User:Murgh/Azienda Agricola Altare

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Azienda Agricola Altare, fully named Azienda Agricola Cascina Nuova Elio Altare, or often simply Elio Altare, is an Italian wine producer from the Piemonte region in the district of Langhe situated in the commune of La Morra, who produces a number of Barolo wines, as well as Barbera and Dolcetto wines.

Elio Altare is considered the father of the Modernist movement in Barolo and the most influential voice of that school.[1][2]


The estate was bought and founded in 1948 by Giuseppe Altare as Cascina Nuova, and practiced mixed farming.[1] With a vineyard area of 5 hectares (12 acres), there was also cultivated apples, pears, peaches and cereals.[3] Succeeded by the son Giovanni Altare, the production continued in a primitive fashion, with oxen utilised to plough the soil until 1971. Gradually there was an turn to of farming with the use of various chemical products such as pesticides and artificial fertilizer, with an aim to lower costs and facilitate tasks while increasing growth and reducing disease.[3] With the economic difficulties at the time in Piedmont, the need to produce in greater quantities was greater than that of improved quality.

Elio Altare[edit]

Having participated with the vinification at an early age, Elio Altare was on a path to succeed his father during the 1970s. Convinced of his observation that the fruit trees of the property were dying, Elio Altare had the soil analysed in 1976, confirming his therory that the soil was no longer alive.[3]

Altare and other young Piemonte growers including Alfredo Roagna visited Burgundy in 1976, observing viticultural and vinification methods.[1][2] Upon his return, Altare became seriously ill, poisoned by the toxins used in chemical farming. On his physician's advice and inspired by Angelo Gaja, Altare decided to make drastic changes to the the estate's practices. As Giovanni Altare was in disagreement with this decision, Elio Altare took a saw to cut down all the estate's poisoned peach trees and cut to pieces the large old botti barrels of the cellars. This was followed by initiating several practices set to improve the quality of the grapes. As a result of the conflict, Giovanni Altare deemed his son unworthy of succession and disinherited him, leaving the estate to his two daughters.[3]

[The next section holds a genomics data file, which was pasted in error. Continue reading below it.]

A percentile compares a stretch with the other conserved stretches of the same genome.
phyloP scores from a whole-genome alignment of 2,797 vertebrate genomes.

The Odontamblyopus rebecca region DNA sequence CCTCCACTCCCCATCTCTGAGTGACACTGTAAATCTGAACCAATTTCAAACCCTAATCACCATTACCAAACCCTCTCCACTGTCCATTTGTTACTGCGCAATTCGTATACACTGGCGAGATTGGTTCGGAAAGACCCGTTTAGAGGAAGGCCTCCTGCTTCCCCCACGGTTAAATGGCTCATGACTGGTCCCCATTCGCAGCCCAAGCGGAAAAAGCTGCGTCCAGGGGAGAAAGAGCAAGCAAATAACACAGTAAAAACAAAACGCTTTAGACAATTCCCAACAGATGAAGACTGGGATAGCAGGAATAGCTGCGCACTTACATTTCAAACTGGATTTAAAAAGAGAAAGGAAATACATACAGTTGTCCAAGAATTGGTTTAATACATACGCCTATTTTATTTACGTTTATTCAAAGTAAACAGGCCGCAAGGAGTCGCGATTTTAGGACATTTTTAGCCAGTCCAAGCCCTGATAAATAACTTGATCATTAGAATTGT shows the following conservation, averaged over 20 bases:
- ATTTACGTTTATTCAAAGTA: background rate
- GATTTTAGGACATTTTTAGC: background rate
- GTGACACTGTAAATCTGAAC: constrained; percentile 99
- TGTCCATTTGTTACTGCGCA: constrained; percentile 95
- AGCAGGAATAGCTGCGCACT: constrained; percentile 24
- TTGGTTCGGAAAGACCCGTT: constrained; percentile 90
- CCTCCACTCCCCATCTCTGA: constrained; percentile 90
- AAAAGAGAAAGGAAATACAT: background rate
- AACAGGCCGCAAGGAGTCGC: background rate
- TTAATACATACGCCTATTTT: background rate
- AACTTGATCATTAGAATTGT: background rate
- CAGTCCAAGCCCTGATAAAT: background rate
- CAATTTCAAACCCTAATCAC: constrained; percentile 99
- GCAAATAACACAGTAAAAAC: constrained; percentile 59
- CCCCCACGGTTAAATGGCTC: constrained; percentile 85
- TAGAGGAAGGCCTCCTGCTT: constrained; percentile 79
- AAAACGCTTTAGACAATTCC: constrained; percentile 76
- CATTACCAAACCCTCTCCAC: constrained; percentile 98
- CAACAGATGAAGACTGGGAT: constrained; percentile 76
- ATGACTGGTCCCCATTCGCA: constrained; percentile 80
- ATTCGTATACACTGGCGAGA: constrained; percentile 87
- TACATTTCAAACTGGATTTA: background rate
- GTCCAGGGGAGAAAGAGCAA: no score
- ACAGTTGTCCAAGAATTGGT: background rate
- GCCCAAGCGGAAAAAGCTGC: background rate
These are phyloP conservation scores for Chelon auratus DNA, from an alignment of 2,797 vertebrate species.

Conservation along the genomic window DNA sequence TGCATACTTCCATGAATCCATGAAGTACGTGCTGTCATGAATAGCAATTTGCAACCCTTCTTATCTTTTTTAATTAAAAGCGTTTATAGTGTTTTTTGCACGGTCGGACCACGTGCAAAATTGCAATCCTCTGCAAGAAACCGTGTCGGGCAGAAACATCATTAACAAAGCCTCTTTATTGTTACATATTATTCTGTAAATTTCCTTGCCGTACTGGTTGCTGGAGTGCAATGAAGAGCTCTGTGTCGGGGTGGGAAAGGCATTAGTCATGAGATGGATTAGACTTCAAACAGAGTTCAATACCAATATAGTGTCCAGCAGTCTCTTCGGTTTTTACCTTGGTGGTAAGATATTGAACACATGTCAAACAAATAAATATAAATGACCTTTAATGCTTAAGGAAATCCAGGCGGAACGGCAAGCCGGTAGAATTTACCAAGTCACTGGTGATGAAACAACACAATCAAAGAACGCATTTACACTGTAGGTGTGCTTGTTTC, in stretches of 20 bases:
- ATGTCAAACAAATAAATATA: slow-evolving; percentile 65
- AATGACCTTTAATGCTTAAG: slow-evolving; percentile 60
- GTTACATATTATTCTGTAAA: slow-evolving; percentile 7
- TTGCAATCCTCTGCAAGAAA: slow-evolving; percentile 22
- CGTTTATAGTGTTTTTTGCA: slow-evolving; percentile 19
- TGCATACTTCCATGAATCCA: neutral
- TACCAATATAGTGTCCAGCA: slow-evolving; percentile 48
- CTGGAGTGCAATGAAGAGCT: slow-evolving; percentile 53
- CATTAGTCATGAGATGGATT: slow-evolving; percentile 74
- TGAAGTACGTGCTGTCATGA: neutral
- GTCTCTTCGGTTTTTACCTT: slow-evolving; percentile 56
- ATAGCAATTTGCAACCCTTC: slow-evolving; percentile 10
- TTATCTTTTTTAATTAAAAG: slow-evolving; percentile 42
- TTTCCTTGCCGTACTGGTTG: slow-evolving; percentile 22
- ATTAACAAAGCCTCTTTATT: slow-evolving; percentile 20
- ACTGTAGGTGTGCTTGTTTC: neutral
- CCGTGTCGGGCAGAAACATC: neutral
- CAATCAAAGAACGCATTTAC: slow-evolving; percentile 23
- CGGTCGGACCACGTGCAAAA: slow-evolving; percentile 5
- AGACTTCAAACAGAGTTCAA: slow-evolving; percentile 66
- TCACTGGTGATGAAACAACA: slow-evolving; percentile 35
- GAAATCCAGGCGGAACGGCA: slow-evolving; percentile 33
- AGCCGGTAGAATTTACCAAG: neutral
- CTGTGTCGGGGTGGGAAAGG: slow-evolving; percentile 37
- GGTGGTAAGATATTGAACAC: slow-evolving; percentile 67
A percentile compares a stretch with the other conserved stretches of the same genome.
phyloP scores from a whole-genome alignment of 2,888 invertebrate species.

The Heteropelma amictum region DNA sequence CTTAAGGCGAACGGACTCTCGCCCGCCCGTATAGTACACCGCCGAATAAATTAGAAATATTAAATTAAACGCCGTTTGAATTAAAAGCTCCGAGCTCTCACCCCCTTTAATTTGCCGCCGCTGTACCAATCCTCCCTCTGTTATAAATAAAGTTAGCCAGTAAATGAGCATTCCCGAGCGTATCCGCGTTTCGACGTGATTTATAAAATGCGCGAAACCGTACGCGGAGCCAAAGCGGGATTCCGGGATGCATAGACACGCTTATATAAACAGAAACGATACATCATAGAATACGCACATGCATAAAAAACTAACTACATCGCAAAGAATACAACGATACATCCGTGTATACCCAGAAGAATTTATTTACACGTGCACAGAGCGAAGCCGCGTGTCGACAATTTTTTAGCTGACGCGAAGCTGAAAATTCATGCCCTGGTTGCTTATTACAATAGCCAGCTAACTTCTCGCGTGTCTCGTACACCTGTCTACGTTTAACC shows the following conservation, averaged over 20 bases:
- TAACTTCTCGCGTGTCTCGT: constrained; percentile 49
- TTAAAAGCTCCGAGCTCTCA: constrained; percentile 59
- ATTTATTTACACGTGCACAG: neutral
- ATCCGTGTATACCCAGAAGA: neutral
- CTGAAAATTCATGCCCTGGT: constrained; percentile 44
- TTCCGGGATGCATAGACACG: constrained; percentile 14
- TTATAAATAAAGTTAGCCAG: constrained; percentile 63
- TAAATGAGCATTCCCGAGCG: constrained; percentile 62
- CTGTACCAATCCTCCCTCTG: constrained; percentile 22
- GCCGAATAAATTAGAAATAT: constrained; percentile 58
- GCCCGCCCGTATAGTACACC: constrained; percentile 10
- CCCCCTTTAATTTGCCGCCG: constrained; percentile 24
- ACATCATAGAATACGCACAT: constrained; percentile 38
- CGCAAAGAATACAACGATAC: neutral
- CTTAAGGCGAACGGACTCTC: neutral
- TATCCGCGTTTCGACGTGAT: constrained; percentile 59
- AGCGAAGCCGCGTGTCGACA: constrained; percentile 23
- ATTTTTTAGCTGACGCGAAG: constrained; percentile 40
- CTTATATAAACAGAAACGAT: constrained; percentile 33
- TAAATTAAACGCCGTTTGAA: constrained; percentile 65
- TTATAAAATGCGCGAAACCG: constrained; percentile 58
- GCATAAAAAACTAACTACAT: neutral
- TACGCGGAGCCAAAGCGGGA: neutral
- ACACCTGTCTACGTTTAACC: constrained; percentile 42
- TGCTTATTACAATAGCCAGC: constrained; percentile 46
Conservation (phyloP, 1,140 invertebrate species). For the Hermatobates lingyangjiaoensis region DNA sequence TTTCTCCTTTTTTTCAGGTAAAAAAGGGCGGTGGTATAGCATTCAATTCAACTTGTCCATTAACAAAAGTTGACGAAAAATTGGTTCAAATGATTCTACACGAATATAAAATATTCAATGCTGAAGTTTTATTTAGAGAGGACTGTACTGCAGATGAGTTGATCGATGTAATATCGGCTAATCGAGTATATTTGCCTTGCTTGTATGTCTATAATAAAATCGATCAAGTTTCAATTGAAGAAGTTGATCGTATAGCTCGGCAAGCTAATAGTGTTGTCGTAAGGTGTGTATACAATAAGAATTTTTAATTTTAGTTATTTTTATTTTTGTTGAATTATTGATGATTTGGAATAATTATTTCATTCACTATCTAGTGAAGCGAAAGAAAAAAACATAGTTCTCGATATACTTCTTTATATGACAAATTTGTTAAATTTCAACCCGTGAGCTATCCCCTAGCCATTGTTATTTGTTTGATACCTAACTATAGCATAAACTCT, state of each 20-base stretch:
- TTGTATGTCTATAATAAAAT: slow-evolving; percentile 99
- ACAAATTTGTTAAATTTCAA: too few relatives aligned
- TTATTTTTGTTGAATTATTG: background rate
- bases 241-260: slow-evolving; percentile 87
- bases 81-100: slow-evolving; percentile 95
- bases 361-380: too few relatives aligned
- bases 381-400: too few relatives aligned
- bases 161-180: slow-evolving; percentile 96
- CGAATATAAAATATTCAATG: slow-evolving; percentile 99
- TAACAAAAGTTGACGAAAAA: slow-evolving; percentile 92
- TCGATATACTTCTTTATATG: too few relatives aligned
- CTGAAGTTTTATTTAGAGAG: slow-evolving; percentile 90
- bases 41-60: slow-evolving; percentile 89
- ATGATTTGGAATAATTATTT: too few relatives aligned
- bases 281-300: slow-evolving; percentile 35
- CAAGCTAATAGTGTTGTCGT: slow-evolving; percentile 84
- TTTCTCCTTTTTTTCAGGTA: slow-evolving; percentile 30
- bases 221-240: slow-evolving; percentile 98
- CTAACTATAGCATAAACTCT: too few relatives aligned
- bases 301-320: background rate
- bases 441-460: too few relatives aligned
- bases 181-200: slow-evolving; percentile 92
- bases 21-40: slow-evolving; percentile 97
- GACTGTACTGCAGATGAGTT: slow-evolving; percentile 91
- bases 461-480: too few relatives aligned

Elio Altare was eventually able to buy the property from his sisters who were disinterested in producing wine, and continue the restructuring of the estate with focus on extreme yield reduction, minimising all chemical use and other hygienic measures. The first vintage under Elio Altare's name was that of 1981.[3] Altare is credited with, in the 1980s, going against the traditional wisdom that held that the longer a wine is soaked on the skins the better it must be, and instead maintained that the opposite was true, bringing fruit and fragrance to Barolo.[4]

Decanter rates Azienda Agricola Altare among Italy's of Second Growths.[4]

With Domenico Clerico, Luciano Sandrone and Enrico Scavino joined to solve problems of improving the quality of their Barolos.[5]

Altare lost his entire 1997 vintage of 27,000 bottles to tainted corks.[6][7][8]

The daughters Elena and Silvia Altare have succeeded Elio Altare in running the estate.[3][9]


The Altare estate consists of 5 hectares (12 acres) of own vineyard area in addition to 5 ha of rented land. The grape variety distribution is 40% Nebbiolo, 30% Dolcetto, 25% Barbera and 5% Cabernet Sauvingon.

Uses new French oak with Barbera and Nebbiolo.[10] The production is approximately 70,000 bottles annually.[3]

Altare produces also a white wine and a sweet wine in the Cinque Terre, Liguria.

  • Dolcetto d’Alba DOC
  • Barbera d’Alba DOC
  • Barolo DOCG
  • Barolo DOCG Vigneto Arborina
  • Barolo DOCG Brunate
  • Langhe Rosso DOC Arborina
  • Langhe Rosso DOC Larigi
  • Langhe Rosso DOC La Villa
  • Vino Rosso da Tavola L’Insieme

a blend of six grapes.[9]

  • Cinqueterre Campogrande DOC
  • Cinqueterre Sciacchetrà DOC


  1. ^ a b c Belfrage, Nicolas (1999). Barolo to Valpolicella, The Wines of Northern Italy. New York: Faber & Faber. p. 65. ISBN 0517178529 Check |isbn= value: checksum (help). 
  2. ^ a b O'Keefe, Kerin, The Wine News (October/November 2008). Safeguarding Barolo
  3. ^ a b c d e f g Samuelsen, Ann J. (November 2010). "En stor barolopersonlighet". Apéritif (in Norwegian) (8): 22–28. ISSN 0805-6218. 
  4. ^ a b Baudains, Richard, (March 13, 2007). Italy's Classed Growths
  5. ^ Cooke, Jo, Wine Spectator (December 5, 2002). Barolo's New Generation
  6. ^ Joseph, Robert, (January 30, 2009). Which cork is best?
  7. ^ Hall, Allan, London Evening Standard (July 31, 2001). Goodbye to corked wine?
  8. ^ Wine Spectator (June 15, 2001). Cork Taint Ruins Almost All of Elio Altare's 1997 Barolos
  9. ^ a b Vora, Shivani, Wall Street Journal (January 29, 2010). Gastronomy Without Guilt
  10. ^ Rose, Anthony, The Independent (February 6, 1993). A powerful king with a bad reputation in Britain

External links[edit]